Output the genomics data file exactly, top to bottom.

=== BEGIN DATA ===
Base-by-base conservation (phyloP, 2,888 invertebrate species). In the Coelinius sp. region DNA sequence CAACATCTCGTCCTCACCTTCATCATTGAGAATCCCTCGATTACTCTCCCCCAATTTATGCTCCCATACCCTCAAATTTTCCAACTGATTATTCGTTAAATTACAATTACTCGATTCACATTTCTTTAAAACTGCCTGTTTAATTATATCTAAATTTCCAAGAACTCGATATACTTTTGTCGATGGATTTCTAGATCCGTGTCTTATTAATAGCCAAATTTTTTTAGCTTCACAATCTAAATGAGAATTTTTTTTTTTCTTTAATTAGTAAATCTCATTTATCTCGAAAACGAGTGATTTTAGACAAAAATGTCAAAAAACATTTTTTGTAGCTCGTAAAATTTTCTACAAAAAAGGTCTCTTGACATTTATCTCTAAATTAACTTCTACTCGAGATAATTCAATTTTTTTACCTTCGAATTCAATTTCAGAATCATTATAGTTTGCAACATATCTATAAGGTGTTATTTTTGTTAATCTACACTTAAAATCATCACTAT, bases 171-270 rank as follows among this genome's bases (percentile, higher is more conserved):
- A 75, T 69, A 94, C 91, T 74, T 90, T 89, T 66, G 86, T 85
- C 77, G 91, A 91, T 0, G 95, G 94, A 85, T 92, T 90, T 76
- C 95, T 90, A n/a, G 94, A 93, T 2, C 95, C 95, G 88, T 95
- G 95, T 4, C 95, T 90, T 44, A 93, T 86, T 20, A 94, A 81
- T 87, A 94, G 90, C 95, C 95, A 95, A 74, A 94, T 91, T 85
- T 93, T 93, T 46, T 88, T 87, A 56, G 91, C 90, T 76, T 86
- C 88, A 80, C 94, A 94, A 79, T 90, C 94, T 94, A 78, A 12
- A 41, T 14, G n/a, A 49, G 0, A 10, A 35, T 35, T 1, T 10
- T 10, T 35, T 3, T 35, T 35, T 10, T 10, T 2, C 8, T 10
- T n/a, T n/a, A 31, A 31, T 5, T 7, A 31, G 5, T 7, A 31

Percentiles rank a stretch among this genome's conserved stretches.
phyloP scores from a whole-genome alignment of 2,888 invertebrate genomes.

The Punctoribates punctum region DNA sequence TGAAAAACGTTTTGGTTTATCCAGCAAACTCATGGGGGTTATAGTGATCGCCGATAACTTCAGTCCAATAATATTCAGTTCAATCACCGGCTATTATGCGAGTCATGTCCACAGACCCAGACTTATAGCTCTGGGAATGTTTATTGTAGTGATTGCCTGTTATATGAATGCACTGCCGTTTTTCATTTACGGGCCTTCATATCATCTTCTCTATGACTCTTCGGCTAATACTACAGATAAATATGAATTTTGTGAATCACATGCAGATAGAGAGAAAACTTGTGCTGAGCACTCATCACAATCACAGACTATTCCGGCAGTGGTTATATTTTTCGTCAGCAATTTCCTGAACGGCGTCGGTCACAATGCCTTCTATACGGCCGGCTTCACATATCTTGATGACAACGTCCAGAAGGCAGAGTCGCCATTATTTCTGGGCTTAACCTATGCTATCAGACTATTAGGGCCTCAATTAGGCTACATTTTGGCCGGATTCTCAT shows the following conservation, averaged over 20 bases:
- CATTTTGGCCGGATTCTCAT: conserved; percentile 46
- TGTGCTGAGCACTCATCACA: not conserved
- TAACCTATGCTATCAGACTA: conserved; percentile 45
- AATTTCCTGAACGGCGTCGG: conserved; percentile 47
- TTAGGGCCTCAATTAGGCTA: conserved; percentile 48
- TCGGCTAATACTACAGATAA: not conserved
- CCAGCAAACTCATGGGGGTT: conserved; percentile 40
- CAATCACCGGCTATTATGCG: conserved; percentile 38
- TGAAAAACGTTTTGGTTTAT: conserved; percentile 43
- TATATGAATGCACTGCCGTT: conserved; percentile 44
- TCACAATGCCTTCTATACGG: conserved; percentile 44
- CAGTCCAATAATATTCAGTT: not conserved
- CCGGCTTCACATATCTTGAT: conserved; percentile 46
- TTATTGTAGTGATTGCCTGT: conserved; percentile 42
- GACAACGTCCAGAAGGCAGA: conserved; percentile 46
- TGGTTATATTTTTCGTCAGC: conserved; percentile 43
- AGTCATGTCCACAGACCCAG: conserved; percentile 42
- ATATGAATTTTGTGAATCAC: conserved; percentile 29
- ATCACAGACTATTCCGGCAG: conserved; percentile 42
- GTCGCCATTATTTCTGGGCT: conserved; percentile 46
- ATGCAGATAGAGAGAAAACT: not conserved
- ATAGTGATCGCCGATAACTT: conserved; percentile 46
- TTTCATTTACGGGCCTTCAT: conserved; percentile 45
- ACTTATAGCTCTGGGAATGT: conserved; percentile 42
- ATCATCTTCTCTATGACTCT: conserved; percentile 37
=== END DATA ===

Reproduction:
Base-by-base conservation (phyloP, 2,888 invertebrate species). In the Coelinius sp. region DNA sequence CAACATCTCGTCCTCACCTTCATCATTGAGAATCCCTCGATTACTCTCCCCCAATTTATGCTCCCATACCCTCAAATTTTCCAACTGATTATTCGTTAAATTACAATTACTCGATTCACATTTCTTTAAAACTGCCTGTTTAATTATATCTAAATTTCCAAGAACTCGATATACTTTTGTCGATGGATTTCTAGATCCGTGTCTTATTAATAGCCAAATTTTTTTAGCTTCACAATCTAAATGAGAATTTTTTTTTTTCTTTAATTAGTAAATCTCATTTATCTCGAAAACGAGTGATTTTAGACAAAAATGTCAAAAAACATTTTTTGTAGCTCGTAAAATTTTCTACAAAAAAGGTCTCTTGACATTTATCTCTAAATTAACTTCTACTCGAGATAATTCAATTTTTTTACCTTCGAATTCAATTTCAGAATCATTATAGTTTGCAACATATCTATAAGGTGTTATTTTTGTTAATCTACACTTAAAATCATCACTAT, bases 171-270 rank as follows among this genome's bases (percentile, higher is more conserved):
- A 75, T 69, A 94, C 91, T 74, T 90, T 89, T 66, G 86, T 85
- C 77, G 91, A 91, T 0, G 95, G 94, A 85, T 92, T 90, T 76
- C 95, T 90, A n/a, G 94, A 93, T 2, C 95, C 95, G 88, T 95
- G 95, T 4, C 95, T 90, T 44, A 93, T 86, T 20, A 94, A 81
- T 87, A 94, G 90, C 95, C 95, A 95, A 74, A 94, T 91, T 85
- T 93, T 93, T 46, T 88, T 87, A 56, G 91, C 90, T 76, T 86
- C 88, A 80, C 94, A 94, A 79, T 90, C 94, T 94, A 78, A 12
- A 41, T 14, G n/a, A 49, G 0, A 10, A 35, T 35, T 1, T 10
- T 10, T 35, T 3, T 35, T 35, T 10, T 10, T 2, C 8, T 10
- T n/a, T n/a, A 31, A 31, T 5, T 7, A 31, G 5, T 7, A 31

Percentiles rank a stretch among this genome's conserved stretches.
phyloP scores from a whole-genome alignment of 2,888 invertebrate genomes.

The Punctoribates punctum region DNA sequence TGAAAAACGTTTTGGTTTATCCAGCAAACTCATGGGGGTTATAGTGATCGCCGATAACTTCAGTCCAATAATATTCAGTTCAATCACCGGCTATTATGCGAGTCATGTCCACAGACCCAGACTTATAGCTCTGGGAATGTTTATTGTAGTGATTGCCTGTTATATGAATGCACTGCCGTTTTTCATTTACGGGCCTTCATATCATCTTCTCTATGACTCTTCGGCTAATACTACAGATAAATATGAATTTTGTGAATCACATGCAGATAGAGAGAAAACTTGTGCTGAGCACTCATCACAATCACAGACTATTCCGGCAGTGGTTATATTTTTCGTCAGCAATTTCCTGAACGGCGTCGGTCACAATGCCTTCTATACGGCCGGCTTCACATATCTTGATGACAACGTCCAGAAGGCAGAGTCGCCATTATTTCTGGGCTTAACCTATGCTATCAGACTATTAGGGCCTCAATTAGGCTACATTTTGGCCGGATTCTCAT shows the following conservation, averaged over 20 bases:
- CATTTTGGCCGGATTCTCAT: conserved; percentile 46
- TGTGCTGAGCACTCATCACA: not conserved
- TAACCTATGCTATCAGACTA: conserved; percentile 45
- AATTTCCTGAACGGCGTCGG: conserved; percentile 47
- TTAGGGCCTCAATTAGGCTA: conserved; percentile 48
- TCGGCTAATACTACAGATAA: not conserved
- CCAGCAAACTCATGGGGGTT: conserved; percentile 40
- CAATCACCGGCTATTATGCG: conserved; percentile 38
- TGAAAAACGTTTTGGTTTAT: conserved; percentile 43
- TATATGAATGCACTGCCGTT: conserved; percentile 44
- TCACAATGCCTTCTATACGG: conserved; percentile 44
- CAGTCCAATAATATTCAGTT: not conserved
- CCGGCTTCACATATCTTGAT: conserved; percentile 46
- TTATTGTAGTGATTGCCTGT: conserved; percentile 42
- GACAACGTCCAGAAGGCAGA: conserved; percentile 46
- TGGTTATATTTTTCGTCAGC: conserved; percentile 43
- AGTCATGTCCACAGACCCAG: conserved; percentile 42
- ATATGAATTTTGTGAATCAC: conserved; percentile 29
- ATCACAGACTATTCCGGCAG: conserved; percentile 42
- GTCGCCATTATTTCTGGGCT: conserved; percentile 46
- ATGCAGATAGAGAGAAAACT: not conserved
- ATAGTGATCGCCGATAACTT: conserved; percentile 46
- TTTCATTTACGGGCCTTCAT: conserved; percentile 45
- ACTTATAGCTCTGGGAATGT: conserved; percentile 42
- ATCATCTTCTCTATGACTCT: conserved; percentile 37